Leaders in this Mississippi city want to pay for air ambulance services for all of its citizens

Published 3:56 pm Wednesday, December 22, 2021

Elected leaders in one Mississippi city are considering paying for air medical transport service for all of its citizens.

The Oxford Board of Alderman discussed the possibility of expanding AirMedCare Network services to all residents living in the city limits during a special board meeting.

Human Resources Director Braxton Tullos announced AMCN sent an insurance quote of about $25,000 to cover all city employees and their families, which doubles what the city paid the service last year. The rate increase was attributed to AMCN’s parent company Global Medical Response acquiring Hospital Wing, a premier air medical provider in Memphis and the Mid-South.

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Tullos explored another avenue and asked for AMCN to quote what it would cost to cover any person living in the Oxford city limits.

“That quote was for a little over $98,000,” he said. “We could cover all of our employees for a little over $25,000 or cover every single citizen of Oxford for [$98,893].”

All Oxford residents would be covered by the insurance if they were picked up in Lafayette County and transported to medical care by AMCN, according to Mayor Robyn Tannehill. The service would not apply if transported by a non-AMCN vehicle or picked up in another county, but individuals can elect to expand the range of their service.

“[AMCN] will also contact each address in Oxford and offer them the option to buy a $35-40 plan that will cover them anywhere in the country,” said Tullos. “That will be on the citizens to elect for themselves.”

Alderman John Morgan asked Tullos is any other cities enacted this option for their citizens and Tullos said Senatobia has it in place for Senatobia County along with De Kalb in Kemper County and Decatur in Newton County.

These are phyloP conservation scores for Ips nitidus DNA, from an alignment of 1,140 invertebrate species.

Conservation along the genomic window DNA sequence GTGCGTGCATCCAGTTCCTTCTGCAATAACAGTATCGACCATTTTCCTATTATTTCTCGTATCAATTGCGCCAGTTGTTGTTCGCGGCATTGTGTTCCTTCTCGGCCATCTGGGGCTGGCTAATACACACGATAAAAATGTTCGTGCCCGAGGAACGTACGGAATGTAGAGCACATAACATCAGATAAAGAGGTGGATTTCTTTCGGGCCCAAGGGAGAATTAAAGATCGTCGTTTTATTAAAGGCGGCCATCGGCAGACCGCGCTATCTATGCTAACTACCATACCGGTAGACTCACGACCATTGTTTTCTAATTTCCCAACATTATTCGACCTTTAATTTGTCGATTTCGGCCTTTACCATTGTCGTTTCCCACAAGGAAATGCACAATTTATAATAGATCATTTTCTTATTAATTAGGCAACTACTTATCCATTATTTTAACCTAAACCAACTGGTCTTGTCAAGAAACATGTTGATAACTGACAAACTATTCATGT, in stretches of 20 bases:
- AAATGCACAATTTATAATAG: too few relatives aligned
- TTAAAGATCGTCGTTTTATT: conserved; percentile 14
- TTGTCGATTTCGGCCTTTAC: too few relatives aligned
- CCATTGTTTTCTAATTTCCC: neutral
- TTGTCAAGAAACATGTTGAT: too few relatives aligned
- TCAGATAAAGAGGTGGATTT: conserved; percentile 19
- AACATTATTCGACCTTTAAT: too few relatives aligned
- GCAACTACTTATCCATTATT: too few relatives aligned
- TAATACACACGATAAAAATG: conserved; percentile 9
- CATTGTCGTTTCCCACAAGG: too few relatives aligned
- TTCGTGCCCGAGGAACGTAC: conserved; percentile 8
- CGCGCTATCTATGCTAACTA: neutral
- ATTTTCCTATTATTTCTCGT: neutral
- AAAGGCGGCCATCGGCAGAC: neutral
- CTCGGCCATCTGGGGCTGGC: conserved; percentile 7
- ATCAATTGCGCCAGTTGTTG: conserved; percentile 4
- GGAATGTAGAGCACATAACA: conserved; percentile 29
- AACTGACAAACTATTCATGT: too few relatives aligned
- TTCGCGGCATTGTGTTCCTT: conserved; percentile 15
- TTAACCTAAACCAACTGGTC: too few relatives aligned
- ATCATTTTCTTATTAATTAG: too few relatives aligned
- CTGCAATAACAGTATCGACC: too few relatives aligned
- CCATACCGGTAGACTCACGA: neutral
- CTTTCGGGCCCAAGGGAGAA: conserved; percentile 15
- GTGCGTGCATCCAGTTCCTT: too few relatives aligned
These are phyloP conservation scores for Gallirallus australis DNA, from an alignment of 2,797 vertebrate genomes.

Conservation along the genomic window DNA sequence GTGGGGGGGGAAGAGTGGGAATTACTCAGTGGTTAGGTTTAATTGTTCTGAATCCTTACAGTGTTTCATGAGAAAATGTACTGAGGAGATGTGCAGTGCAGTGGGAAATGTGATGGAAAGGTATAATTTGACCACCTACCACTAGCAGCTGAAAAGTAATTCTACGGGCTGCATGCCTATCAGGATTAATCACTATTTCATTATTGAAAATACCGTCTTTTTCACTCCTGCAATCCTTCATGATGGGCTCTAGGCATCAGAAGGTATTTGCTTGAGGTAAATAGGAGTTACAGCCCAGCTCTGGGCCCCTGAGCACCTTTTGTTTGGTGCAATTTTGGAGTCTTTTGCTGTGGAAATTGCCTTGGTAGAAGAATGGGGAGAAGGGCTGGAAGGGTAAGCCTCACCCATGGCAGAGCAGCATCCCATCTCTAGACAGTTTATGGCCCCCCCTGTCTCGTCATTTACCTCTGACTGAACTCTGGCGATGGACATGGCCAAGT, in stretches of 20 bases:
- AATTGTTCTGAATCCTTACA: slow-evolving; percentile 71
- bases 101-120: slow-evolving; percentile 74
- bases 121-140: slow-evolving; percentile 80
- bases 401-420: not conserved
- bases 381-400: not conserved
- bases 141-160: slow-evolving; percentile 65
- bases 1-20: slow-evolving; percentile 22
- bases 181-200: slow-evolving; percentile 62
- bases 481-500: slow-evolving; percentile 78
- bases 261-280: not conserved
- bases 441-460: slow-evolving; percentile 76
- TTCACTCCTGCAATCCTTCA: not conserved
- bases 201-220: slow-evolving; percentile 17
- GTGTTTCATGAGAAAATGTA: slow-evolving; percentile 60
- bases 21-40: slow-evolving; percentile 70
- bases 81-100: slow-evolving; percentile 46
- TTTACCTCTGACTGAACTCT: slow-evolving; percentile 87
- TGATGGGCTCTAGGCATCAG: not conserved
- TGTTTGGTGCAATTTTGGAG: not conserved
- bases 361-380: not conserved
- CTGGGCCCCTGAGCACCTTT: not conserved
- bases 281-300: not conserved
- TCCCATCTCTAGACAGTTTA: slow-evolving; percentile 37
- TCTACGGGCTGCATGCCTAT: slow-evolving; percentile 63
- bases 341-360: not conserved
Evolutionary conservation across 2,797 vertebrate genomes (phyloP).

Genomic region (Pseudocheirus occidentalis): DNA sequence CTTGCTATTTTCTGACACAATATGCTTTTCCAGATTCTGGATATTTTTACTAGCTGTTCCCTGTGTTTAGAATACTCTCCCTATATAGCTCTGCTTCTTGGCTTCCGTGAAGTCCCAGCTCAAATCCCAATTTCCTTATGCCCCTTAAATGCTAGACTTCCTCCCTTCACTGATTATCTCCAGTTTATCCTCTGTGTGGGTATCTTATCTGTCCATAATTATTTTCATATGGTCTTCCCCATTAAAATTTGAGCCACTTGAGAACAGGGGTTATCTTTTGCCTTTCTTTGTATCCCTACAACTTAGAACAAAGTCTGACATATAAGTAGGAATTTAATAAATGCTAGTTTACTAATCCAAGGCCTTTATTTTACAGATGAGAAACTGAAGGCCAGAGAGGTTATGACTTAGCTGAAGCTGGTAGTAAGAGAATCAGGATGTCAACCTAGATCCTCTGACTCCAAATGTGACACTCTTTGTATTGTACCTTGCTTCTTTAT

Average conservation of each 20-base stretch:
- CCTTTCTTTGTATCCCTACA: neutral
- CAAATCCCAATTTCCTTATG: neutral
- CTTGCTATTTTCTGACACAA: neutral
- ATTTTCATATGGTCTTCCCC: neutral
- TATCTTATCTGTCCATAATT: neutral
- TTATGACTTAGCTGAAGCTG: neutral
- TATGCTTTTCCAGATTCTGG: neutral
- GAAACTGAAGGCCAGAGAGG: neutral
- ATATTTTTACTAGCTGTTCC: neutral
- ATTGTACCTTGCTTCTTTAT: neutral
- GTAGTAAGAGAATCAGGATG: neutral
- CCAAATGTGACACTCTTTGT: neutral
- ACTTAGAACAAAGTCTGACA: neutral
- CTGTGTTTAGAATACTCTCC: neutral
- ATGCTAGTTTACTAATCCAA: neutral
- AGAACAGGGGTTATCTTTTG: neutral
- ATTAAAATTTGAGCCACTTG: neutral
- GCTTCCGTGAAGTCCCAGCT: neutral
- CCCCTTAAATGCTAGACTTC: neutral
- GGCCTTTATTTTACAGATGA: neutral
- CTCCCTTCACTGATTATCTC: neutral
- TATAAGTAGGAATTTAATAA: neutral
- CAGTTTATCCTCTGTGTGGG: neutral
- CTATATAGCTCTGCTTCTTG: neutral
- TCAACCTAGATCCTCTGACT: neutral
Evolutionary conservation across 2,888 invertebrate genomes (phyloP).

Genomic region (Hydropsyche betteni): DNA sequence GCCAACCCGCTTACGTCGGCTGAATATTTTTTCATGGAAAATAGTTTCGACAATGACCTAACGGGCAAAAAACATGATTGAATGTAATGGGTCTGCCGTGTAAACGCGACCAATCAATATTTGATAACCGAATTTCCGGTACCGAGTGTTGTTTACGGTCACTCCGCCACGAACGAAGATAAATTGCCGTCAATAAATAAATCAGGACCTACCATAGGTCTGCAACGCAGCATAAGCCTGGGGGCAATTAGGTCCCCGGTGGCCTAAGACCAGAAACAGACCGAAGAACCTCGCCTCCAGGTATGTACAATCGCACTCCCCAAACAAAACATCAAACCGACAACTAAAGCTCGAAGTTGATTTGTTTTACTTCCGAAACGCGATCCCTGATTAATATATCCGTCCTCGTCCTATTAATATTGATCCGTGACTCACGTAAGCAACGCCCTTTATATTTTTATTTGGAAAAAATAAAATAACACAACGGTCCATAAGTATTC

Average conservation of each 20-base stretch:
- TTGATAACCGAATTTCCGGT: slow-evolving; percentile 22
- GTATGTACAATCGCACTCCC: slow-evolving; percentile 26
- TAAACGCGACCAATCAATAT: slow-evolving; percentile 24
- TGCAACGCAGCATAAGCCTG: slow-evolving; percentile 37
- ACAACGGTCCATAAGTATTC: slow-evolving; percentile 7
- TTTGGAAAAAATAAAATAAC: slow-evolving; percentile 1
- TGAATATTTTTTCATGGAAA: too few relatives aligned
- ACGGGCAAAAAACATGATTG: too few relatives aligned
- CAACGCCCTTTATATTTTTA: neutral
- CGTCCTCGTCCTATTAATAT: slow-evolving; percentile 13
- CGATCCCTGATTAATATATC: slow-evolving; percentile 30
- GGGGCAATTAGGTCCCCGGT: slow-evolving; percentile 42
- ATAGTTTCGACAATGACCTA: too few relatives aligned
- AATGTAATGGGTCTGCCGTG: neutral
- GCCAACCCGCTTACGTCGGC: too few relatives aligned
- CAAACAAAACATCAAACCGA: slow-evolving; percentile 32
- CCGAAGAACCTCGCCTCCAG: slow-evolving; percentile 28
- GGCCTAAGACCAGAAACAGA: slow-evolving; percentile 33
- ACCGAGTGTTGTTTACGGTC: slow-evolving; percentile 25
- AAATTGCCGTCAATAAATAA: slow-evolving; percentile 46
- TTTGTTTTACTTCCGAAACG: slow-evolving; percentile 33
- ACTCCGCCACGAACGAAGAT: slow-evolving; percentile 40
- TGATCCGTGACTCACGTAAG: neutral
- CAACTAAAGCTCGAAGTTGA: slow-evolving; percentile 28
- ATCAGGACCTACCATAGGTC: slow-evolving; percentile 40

“No other places are confirmed but I think it’s a good way for Oxford to lead the way and to give back to our citizens for their service,” said Tannehill. “Obviously we’re using tax-payer dollars for this and I think it’s a good way to pay back our citizens.”

The board began a motion to approve funding, but further discussion left the board with more questions than answers. It was noted that if a citizen is not insured at the time of transport their bill will be greatly reduced to Medicare rate, but a the aldermen were unsure if the cost is entirely covered for insured individuals or if their insurance will cover transport at all.

Alderman Brian Hyneman said it is illegal in Mississippi to balance bill a patient, but many organizations still practice it within the state. Balance billing is the practice of a medical provider like a hospital or doctor accepting payment from a patient’s insurance provider and then turning around and collecting more than that payment from the patient.

“I don’t want somebody to get a notice and not be savvy enough to understand ‘I don’t owe you $15,000,’” said Alderman Brian Hyneman.

The board decided to compile a list of questions for Tullos to investigate. The board will reconvene in their first meeting in January and decide which insurance rate to accept before the contract deadline on January 15.